Over the last few weeks, a lot of children have been trying to freeze different mixtures at home to see what would happen. After looking at a lot of results we found out that some things like oil or butter didn't freeze or became harder but not completely frozen. In assembly we looked at how freezing and boiling at 0 and 100 degrees Celsius was only for water. Other things 'freeze' or 'boil' at different temperatures.
How cold can it get?
The Kelvin scale has 0 degrees as 'absolute zero' which is what scientists think is the very coldest it can get anywhere in the universe! In Celsius it would be -273°. You'd think that was cold, but at -270°C, Helium boils from a liquid to a gas. See the YouTube links below for other materials which are liquid or boil at surprising temperatures.
Lucas in Green Class was wondering if he could colour sand by putting it in a bottle of water with some orange food colouring.
The sand didn't change colour. It doesn't mean the experiment 'didn't work'. We learnt from it. I wonder why the sand didn't change colour?
At home, some children in yellow decided to try and make the bounciest and least bounciest ball. You could work on this over the summer or answer another question someone had…
Can things bounce underwater?
David Bailey (email@example.com)
The explosive science behind firework
Occasions like Bonfire Night, New Years Eve, Diwali and the Fourth of July weekend are marked by fireworks displays every year. But the flare and skill of fireworks today wouldn't exist, without some simple, but clever, chemistry.
So how do fireworks work exactly? How are they made – and how do they get their different colours?
LINK to BBC video.
Goats drawn to "Happy human faces"
tAs we have Alfie and Basil, the school goats in residence, I thought this article would be of interest about goats being drawn to happy human faces. Link to BBC article.
From CBeebies: 6 ways to help children think like engineers
A wonderful article here from the CBeebies website with some great ideas for how to get younger children engaged in STEM activities.
STEM Boxes.......are here!
STEM boxes are self-contained fun experiments in a box that your children can take home with them from school. They contain the instructions and all the equipment that you and your child will need to try the experiment. They also contain feedback forms which we will read when you return the box to help us develop the boxes further.
If you haven't yet taken a box, or you would like to take a new one, remind your child to take one or feel free to pop in before or after school and sign one out from the cupboard in the area by the doors to the main hall. If you're unsure where to look, just ask.
Yellow class are currently learning about space and some interesting questions have come from the class:
Why does the moon change shape?
I found a good children's video on YouTube to explain it here.
As well as learning about the moon, the question also raises good topics such as light travelling in straight lines, and how it reflects off of some things, and can lead to further experiments with torches and mirrors.
Why are planets round?
A very interesting question introducing the concept of gravity. See here for a great children's space website explaining the answer.
Where are we in the whole universe?
There is a great answer in this amazing video sent in by one of the Yellow Class parents: video.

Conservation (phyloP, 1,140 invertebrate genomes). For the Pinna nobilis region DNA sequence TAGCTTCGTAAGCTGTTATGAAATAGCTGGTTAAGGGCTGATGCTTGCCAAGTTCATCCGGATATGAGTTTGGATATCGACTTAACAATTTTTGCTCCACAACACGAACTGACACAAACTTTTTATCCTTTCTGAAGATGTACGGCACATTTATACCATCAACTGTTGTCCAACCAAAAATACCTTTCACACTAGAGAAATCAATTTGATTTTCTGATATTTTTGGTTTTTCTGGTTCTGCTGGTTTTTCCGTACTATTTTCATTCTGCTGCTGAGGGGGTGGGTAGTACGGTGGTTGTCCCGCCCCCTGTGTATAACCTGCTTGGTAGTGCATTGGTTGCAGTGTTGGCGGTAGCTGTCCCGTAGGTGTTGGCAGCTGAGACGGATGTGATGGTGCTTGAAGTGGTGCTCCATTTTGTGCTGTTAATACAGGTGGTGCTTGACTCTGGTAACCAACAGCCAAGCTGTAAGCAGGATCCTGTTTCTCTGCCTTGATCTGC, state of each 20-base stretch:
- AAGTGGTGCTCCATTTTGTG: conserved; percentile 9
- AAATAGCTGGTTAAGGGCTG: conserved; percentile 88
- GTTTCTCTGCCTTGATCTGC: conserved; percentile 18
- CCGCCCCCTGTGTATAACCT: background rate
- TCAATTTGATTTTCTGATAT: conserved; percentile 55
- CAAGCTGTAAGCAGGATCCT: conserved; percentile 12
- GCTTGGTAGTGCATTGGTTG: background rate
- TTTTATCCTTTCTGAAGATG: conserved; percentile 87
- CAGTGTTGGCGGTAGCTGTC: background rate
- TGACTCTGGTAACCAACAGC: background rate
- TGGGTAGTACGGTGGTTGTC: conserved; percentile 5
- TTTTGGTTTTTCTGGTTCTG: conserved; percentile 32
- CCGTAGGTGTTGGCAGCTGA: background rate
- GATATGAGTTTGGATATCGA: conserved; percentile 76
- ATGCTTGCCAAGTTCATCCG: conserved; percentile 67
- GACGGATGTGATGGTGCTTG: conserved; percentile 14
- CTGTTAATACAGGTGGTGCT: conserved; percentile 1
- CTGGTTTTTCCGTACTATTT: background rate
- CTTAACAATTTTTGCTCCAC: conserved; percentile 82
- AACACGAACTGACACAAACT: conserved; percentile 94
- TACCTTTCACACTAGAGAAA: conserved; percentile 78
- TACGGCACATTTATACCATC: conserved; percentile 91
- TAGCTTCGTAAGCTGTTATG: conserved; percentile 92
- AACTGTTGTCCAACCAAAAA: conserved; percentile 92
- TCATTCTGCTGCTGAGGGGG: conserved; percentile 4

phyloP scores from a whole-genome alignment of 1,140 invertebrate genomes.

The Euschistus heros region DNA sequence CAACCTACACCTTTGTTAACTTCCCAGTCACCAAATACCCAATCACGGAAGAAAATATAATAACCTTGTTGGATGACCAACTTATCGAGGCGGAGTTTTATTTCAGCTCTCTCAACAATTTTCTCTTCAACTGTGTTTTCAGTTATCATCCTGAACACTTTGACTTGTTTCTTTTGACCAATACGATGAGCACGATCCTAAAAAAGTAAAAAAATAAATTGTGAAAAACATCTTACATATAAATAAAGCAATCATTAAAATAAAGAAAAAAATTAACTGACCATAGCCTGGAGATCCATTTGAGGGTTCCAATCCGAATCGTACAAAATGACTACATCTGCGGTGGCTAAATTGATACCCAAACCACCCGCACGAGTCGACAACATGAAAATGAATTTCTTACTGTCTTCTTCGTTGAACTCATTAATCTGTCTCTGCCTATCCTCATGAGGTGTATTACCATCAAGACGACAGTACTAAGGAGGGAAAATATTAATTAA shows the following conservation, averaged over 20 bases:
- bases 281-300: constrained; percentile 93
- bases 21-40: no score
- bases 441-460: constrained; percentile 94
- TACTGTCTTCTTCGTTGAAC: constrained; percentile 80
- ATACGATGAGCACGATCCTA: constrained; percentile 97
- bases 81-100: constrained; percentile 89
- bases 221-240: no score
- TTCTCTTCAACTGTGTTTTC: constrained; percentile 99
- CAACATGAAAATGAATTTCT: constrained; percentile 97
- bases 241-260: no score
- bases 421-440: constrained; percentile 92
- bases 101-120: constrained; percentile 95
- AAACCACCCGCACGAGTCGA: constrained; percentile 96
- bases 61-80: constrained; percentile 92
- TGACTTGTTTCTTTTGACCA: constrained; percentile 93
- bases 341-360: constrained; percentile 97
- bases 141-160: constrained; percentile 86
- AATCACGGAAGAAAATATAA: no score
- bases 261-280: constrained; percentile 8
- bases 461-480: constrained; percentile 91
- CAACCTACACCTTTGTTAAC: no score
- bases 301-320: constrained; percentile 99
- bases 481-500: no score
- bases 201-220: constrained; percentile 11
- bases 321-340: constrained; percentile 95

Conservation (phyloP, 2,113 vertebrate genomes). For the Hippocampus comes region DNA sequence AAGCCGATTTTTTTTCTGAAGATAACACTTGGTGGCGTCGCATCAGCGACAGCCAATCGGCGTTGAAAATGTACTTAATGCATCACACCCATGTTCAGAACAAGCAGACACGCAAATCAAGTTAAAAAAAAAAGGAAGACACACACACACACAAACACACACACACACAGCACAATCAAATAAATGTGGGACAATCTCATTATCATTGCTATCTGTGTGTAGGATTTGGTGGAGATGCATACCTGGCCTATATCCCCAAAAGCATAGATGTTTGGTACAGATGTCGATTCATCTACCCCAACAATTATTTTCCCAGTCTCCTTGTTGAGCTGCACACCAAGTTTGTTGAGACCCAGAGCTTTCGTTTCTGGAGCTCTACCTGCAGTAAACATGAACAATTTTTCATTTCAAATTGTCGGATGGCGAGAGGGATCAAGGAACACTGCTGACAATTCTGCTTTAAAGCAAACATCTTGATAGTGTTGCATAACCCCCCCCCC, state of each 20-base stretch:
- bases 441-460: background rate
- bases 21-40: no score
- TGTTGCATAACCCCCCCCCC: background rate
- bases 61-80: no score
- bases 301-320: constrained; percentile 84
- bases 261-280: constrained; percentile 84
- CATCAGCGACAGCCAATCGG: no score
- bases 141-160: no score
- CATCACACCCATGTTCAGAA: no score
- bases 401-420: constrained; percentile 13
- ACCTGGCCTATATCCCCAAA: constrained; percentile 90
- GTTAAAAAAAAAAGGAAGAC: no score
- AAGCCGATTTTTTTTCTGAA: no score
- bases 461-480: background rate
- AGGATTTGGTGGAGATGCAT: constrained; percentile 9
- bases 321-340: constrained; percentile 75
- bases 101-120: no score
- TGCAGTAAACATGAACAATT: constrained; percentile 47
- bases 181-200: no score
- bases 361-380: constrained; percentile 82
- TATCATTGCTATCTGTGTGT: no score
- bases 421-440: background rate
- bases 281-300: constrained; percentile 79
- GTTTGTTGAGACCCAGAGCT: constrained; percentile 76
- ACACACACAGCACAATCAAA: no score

Please send your children's questions (and any answers you have found if you have them!) to firstname.lastname@example.org.
Please send us your pictures of your children enjoying STEM activities.Micah Shergold (Yellow Class) really enjoyed the 100 pennies paper bridge challenge.
Charlie & Rupert Head-Parsons (Purple & Green), trying out the 'Fun with density' STEM box at home. They loved working out whether each ingredient would sink or float.
Poppy Hearnshaw (Green Class) enjoying the Make Your Own Volcano experiment: "Poppy had great fun making the volcano. After completing the experiment we went on to have lots of fun with our own ingredients."
Finley Harvey (Green Class) making and experimenting with slime:
Yellow Class painting paper mâché planets:
Tim Peake's five fun facts about space flight here.
Cool maths trick for remembering 9 times tables:
Here is a mind-blowing maths trick It goes like this for remembering your 9 times tables.
Example: 9 x 3
Put both hands up with 10 fingers/thumbs. Put your third finger from the left down on your left hand. Then count the number of fingers on the left side of that finger (here you get 2) and on the right side of the finger (you get 7). Put those numbers together (27) and there's your answer. 9 x 3 = 27.
It works all the way up to 10 x9. So cool.
Up and Coming Events
Next STEM committee meetings - all welcome: tbc
The Engineering Gap - November 2016 [BBC Website]
To get more women in STEM little girls need better role models - February 2017 [The Conversation]
Getting in early to avoid stereotyping careers - April 2015 [The Conversation]
Waterloo Bridge's WW2 women recognised for the first time - June 2015 [BBC News} and The Ladies Bridge - [WES website]
Olympic gymnast Beth Twaddle urges youngsters to study maths and science to preventskills shortage - October 2015 [The Mirror]
A teen just trying to figure it out - Tavi Gevison - March 2012 [TED talk]
Science is for everyone kids included - Beau Lotto & Amy O'Toole - June 2012 [TED talk]
Places to visit
Royal Institute of Science - London
South Downs Planetarium and Science Centre - Chichester
The Observatory Science Centre - Hailsham, East Sussex
The Science Museum - London
The Big Science Fair - Birmingham NEC
Kidzania - London
Winchester Science Centre - Winchester
If you visit any of these places or spot a great event coming up, please let us know and we will post it to the web page! STEM@westchiltschool.com.